Accountability is an essential part of social development. As people mature, they develop an expectation that friends, family and significant others will be there to help guide and encourage them. This is primarily through the process of being transparent and fully honest with one another. There are different avenues that require people to be accountable for one another, ranging anywhere from the professional world to the church altar. Students at California Baptist University learn about accountability in a variety of ways, and each has its own intention and function.
Brayden Walker, freshman computer science major, said he believes accountability is a personal decision that requires initiative and follow-through.
“The process of being held accountable mainly surrounds the concept of trying to live up to your own word,” Walker said. “When you hold up your end of the deal, it shows that you are a person of your word and are capable of being trustworthy and dependable.”
Aside from a social view, accountability can also be held in a religious connotation. People who hold the same beliefs are able to keep each other accountable according to how their actions and words line up with what they claim to believe.
The need for accountability within the church has been present since the birth of Christianity, initiated by the instruction of Paul, who was only echoing the greater command of Christ. Accountability groups can be found in almost any church in the current age, and most serve their purpose well.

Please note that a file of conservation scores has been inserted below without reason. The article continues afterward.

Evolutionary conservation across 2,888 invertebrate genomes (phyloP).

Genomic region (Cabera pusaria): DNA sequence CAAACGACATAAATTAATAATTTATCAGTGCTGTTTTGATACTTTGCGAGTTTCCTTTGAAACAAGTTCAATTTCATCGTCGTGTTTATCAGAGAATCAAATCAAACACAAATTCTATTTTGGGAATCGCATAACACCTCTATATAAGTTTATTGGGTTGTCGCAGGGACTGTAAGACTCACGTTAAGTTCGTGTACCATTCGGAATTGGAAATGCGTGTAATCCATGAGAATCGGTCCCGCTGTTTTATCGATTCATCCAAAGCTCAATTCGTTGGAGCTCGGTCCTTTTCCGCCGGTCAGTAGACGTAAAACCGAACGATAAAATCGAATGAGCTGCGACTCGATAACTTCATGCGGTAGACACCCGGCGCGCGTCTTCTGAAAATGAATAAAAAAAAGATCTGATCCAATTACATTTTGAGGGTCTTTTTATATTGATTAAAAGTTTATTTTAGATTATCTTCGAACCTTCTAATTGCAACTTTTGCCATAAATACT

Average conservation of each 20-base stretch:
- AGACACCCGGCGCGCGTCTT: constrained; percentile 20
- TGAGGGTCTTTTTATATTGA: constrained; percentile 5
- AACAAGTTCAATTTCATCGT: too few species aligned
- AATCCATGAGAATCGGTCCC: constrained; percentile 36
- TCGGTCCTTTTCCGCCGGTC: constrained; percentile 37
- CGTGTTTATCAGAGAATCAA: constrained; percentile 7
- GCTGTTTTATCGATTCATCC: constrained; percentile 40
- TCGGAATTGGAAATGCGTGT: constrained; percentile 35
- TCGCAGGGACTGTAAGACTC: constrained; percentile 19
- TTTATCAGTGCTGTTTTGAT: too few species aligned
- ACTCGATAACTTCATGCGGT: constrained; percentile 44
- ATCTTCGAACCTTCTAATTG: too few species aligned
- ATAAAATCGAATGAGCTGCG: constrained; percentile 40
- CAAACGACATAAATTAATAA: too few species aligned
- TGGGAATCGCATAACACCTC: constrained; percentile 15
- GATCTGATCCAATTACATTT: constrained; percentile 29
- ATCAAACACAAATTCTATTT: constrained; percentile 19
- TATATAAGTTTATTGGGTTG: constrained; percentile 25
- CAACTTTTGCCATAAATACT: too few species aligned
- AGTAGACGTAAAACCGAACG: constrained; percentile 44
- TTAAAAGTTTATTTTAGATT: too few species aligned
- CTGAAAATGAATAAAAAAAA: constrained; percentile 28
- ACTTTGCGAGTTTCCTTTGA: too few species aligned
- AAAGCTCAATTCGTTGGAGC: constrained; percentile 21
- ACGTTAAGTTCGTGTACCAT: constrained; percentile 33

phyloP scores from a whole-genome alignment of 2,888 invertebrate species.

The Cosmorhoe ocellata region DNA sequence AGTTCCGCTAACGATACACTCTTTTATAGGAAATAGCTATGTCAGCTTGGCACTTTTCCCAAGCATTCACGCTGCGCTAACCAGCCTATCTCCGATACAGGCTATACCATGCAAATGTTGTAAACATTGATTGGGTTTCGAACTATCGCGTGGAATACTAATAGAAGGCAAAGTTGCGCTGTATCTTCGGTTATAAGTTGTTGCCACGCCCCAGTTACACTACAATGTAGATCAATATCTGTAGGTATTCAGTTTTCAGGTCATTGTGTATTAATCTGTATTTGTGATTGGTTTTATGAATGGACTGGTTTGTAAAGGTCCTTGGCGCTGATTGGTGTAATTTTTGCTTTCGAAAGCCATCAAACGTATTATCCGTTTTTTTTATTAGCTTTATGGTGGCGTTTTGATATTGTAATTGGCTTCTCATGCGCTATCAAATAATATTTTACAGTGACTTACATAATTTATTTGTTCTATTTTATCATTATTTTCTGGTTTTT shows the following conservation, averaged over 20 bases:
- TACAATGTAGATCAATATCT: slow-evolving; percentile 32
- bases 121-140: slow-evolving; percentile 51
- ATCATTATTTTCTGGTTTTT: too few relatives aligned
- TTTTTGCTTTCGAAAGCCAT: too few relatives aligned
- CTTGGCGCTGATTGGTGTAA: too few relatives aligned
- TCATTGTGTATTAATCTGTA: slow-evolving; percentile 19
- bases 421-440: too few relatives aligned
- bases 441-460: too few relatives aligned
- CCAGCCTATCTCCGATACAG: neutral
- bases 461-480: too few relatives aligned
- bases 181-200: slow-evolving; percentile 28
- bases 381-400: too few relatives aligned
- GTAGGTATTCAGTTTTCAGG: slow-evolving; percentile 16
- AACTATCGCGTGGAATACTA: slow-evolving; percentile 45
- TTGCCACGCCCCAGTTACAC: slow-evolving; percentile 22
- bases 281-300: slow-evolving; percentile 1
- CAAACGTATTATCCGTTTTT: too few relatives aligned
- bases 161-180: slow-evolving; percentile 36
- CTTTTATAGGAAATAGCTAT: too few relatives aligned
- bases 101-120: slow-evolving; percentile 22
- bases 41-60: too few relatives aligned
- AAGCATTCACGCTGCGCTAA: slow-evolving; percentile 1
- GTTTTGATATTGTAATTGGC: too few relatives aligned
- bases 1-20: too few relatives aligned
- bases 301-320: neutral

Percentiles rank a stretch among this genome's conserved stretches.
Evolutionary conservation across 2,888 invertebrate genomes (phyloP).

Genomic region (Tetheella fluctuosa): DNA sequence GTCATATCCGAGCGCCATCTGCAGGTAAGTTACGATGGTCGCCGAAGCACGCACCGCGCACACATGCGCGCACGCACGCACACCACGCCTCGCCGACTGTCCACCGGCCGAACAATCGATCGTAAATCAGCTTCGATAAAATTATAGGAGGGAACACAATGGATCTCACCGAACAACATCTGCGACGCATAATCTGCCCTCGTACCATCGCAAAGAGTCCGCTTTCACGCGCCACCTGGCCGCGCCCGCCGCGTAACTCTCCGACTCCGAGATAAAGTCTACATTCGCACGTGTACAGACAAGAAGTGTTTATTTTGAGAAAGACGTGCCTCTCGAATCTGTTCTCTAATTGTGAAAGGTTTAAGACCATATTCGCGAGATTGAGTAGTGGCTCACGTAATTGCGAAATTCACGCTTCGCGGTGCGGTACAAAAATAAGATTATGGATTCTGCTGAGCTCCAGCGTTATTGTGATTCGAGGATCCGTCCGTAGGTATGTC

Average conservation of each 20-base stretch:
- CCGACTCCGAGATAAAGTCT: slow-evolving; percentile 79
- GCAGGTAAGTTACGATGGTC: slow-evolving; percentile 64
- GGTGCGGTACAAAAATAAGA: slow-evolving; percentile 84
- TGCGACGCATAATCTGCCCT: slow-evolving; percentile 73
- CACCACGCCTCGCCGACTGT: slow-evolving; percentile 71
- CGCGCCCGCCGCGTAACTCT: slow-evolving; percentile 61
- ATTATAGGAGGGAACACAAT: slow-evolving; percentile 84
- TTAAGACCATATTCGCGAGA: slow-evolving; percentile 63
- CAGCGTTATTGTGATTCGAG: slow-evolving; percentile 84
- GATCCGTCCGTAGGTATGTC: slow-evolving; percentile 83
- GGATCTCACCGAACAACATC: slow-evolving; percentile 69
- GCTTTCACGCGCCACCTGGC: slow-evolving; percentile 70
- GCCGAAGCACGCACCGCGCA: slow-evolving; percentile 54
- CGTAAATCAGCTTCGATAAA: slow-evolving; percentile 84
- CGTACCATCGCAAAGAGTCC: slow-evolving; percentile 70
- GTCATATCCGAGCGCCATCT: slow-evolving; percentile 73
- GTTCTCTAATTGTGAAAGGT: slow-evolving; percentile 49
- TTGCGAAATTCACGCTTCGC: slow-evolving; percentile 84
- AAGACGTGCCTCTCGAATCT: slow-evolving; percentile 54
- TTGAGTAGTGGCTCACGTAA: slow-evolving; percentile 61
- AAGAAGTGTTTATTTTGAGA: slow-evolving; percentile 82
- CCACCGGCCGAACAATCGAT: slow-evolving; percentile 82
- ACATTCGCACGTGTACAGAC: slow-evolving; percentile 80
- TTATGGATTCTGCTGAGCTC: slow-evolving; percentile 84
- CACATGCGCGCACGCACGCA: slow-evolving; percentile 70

Megan Hom, sophomore radiologic science major, said she believes accountability is an essential part of the Christian life.
“Accountability is an essential part of our spiritual walk, particularly as Christians because we need our brothers and sisters to count on when we encounter problems in our life,” Hom said. “For instance studying the Bible together fosters growth and maturity in all of the participants who open their heart to learn from one another.”
Accountability also has a large role to play in the professional world. Without accountability, business deals between companies would potentially collapse, environmental restrictions would go completely unchecked and business ethics would run the risk of being ignored.
Additionally, if a business attempted to function without accountability, it could be in danger of collapsing from within.
For example, if upper management was not held accountable to the employees (and vice versa), then communication would fall apart, and some employees may their work.
Dr. Marc Weniger, professor of business, elaborated on how accountability works within a professional setting, by using the illustration of a manager and their employees.
“In almost all instances, managers have to be held accountable to their employees,” Weniger said. “They have to hire correctly, train correctly, and supervise correctly in order to maintain a healthy work environment. If one of these objectives is not carried out correctly, then the responsibility and consequences fall heavily on the manager. Accountability, in this instance, must work from the top down.”
Accountability is believed to be capable of building and sustaining strong relationships, even if it requires an openness to others in ways that would sooner be resisted than embraced. Additionally, it is needed today more than ever. The vast amounts of information – and misinformation – that can go largely unchecked causes mass confusion.
Numerous students at CBU believe the practice of accounability in many conexts is effective. There is hope, and that hope can be found in restoring transparency and sense to how we interact with each other through the reintroduction of accountability.